blogWhat is a Physical Therapist?
What is a Physical Therapist?
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What is a Physical Therapist?

physical therapy blog pic for D.O.

What is a Physical Therapist?

A lot of people have a misconception of what physical therapists actually do.  While physical therapists do help individuals to recuperate from injuries, they offer far more than just injury recovery.  Their education encompasses an extensive background into the sciences, including such fields as anatomy, physiology, kinesiology, biomechanics, physics, and much more.  The education of a physical therapist encompasses various forms of study intended to allow therapists to have a maximum amount of ways to restore regular mobility and range of motion.

Some physical therapists focus on a particular area of specialization in order to assist those with unique or severe physical ailments.  Others tend to keep themselves broad, allowing themselves to assist the maximum number of clients possible.

Ultimately, physical therapists, regardless of their academic focus, are provided with a myriad of tools at their disposal to help individuals work on injuries, disease, and preventative care.  Some of the many fields of therapy they assist with are:

Acute Injury Care:

Assistance with acute medical issues, such as injuries or diseases that result in limitations in mobility, general health problems, loss of bodily functions, or skin integrity issues.  Many of these patients were hospitalized prior to physical therapy.  Others are children that have developmental disabilities.  Others are individuals of various ages that require therapy due to acute injury or illness.

For those working in acute care, therapy may focus on:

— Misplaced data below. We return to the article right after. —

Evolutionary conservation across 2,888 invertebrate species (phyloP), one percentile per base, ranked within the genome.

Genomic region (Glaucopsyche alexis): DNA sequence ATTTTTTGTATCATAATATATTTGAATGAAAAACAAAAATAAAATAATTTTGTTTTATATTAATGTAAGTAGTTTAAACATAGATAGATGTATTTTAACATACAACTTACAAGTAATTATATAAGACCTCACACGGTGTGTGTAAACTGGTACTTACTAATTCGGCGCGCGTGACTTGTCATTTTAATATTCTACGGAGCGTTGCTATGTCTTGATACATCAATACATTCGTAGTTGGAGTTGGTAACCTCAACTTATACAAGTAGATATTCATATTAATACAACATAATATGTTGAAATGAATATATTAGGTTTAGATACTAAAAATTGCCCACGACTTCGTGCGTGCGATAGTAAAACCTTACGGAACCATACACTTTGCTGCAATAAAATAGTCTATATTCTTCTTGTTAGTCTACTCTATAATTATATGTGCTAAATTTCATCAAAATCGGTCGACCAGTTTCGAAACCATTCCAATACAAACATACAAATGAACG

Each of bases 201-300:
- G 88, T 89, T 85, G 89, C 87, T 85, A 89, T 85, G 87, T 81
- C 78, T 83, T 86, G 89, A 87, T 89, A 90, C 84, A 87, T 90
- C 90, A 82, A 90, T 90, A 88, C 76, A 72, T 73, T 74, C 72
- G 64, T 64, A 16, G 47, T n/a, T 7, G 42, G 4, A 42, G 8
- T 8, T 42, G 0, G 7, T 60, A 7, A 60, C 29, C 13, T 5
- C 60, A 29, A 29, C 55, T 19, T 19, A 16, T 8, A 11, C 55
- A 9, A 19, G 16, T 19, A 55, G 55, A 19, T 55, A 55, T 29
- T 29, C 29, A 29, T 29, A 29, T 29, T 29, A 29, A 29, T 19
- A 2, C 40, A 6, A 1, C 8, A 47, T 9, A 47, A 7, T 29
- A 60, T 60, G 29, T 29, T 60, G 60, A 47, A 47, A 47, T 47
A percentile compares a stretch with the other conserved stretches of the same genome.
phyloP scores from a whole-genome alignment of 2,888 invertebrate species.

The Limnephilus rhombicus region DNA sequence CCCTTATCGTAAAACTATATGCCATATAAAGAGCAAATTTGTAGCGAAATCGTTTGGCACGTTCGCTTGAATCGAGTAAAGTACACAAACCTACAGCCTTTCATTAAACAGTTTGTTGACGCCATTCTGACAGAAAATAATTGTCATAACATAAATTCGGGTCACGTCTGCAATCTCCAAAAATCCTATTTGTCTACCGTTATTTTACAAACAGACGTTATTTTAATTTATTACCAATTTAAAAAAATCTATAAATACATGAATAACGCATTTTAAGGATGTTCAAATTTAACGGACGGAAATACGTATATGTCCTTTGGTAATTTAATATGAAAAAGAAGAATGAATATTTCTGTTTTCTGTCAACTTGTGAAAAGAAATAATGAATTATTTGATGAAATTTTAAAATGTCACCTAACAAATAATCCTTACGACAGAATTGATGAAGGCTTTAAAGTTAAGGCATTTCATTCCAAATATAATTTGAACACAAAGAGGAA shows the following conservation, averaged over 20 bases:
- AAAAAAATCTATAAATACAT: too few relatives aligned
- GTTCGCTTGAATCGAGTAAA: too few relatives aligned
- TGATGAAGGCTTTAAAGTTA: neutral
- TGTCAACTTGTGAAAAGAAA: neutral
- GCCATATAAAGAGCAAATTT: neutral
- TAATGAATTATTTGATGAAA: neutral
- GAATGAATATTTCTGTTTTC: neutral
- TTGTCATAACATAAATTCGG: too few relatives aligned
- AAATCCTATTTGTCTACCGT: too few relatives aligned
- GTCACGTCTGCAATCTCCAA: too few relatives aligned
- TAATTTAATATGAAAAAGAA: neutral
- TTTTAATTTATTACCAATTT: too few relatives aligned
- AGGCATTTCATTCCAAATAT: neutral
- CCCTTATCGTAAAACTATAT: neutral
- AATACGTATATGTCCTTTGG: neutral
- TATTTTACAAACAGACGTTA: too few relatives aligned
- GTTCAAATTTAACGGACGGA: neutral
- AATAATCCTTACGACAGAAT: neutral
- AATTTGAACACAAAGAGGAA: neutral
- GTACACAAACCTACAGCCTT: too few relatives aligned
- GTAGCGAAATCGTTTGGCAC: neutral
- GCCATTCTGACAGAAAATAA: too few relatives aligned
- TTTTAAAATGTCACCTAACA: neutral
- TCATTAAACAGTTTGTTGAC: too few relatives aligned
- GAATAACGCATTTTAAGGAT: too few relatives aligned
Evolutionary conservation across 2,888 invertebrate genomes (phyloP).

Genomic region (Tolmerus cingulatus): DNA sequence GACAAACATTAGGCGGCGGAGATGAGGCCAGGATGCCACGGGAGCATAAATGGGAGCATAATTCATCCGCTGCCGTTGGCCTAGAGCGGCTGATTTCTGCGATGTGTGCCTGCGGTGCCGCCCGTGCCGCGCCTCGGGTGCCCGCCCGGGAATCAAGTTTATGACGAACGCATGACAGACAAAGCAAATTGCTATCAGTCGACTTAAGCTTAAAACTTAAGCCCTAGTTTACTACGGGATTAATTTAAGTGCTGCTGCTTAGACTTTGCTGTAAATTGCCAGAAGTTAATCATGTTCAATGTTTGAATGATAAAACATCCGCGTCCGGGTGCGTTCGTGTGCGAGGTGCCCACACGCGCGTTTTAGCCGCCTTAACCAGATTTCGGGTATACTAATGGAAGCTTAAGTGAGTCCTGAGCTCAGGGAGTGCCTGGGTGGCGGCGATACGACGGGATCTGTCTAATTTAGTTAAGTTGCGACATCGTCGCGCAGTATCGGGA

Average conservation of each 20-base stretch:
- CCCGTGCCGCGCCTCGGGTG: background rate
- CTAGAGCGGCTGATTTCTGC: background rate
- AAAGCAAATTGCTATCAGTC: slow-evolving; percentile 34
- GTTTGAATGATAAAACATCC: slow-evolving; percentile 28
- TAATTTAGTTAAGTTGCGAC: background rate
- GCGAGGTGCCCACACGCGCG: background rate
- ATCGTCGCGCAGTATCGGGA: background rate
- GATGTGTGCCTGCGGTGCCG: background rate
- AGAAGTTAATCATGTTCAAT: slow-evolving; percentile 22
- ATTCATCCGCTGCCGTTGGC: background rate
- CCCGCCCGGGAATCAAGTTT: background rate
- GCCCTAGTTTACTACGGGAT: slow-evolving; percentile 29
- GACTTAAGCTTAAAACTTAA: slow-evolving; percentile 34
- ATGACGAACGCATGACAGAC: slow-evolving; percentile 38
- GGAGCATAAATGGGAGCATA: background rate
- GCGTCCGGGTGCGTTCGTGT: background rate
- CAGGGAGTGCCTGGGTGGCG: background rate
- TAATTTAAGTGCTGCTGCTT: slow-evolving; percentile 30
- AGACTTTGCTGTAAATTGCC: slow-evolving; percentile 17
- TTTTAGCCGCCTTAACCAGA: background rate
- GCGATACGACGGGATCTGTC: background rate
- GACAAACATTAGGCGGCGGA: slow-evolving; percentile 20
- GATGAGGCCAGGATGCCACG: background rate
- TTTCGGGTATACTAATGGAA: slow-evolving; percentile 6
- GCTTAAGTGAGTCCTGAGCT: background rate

• Fractures or trauma
  • Balance or fall risk concerns
  • Cardiovascular or pulmonary concerns
  • Pre and post-transplant issues
  • Acute wound care, including (but not limited to):
    • Infections
    • Burns
  • Stroke
  • Spinal injuries
  • Joint replacement therapy
  • Post-surgical care

Geriatrics:

Therapy in this area includes:

  • Individuals with medical issues that inhibit their mobility or ability to engage in regular activities independently.
  • Healthy adults who want to maintain their mobility and health, allowing them to continue their recreational activities while they age.
  • Elderly individuals who require rehabilitation after a surgical procedure.
  • Elderly in hospice care who want to remain as independent as they possibly can.
  • Fragile individuals who require short-term care.
  • Critically injured or ill who require acute care.

Home Health:

This form of care provides therapeutical services in the individual’s residence, a hospital ICU, a nursing facility, a residential care facility, hospice, group care home, or other locations throughout the community.

For physical therapists working in home health, commonly seen conditions are:

  • Fall risks
  • Chronic pains
  • Dementia
  • General wounds and injuries
  • Joint replacements
  • Bone fractures
  • Incontinence issues
  • Cardiac arrest patients

Pediatrics:

Pediatric physical therapists work with children ranging from birth up to 21 years of age.  These individuals may have various developmental disabilities and it is the therapist’s goal to improve quality of life for these individuals through things such as restoring or developing mobility.

Some of the common conditions treated by pediatrics are:

  • Autism
  • Neuromuscular disorders
  • Down syndrome
  • Spina bifida
  • Cerebral palsy
  • Developmental delays

There are a variety of other fields that physical therapists work in as well, such as sports, orthopedics, oncology, women’s health, neurology, aquatics, pulmonary and cardiovascular, and more.  So, if you are wondering if a physical can therapist would be able to help you or someone you know, reach out to one today to see what they have to offer.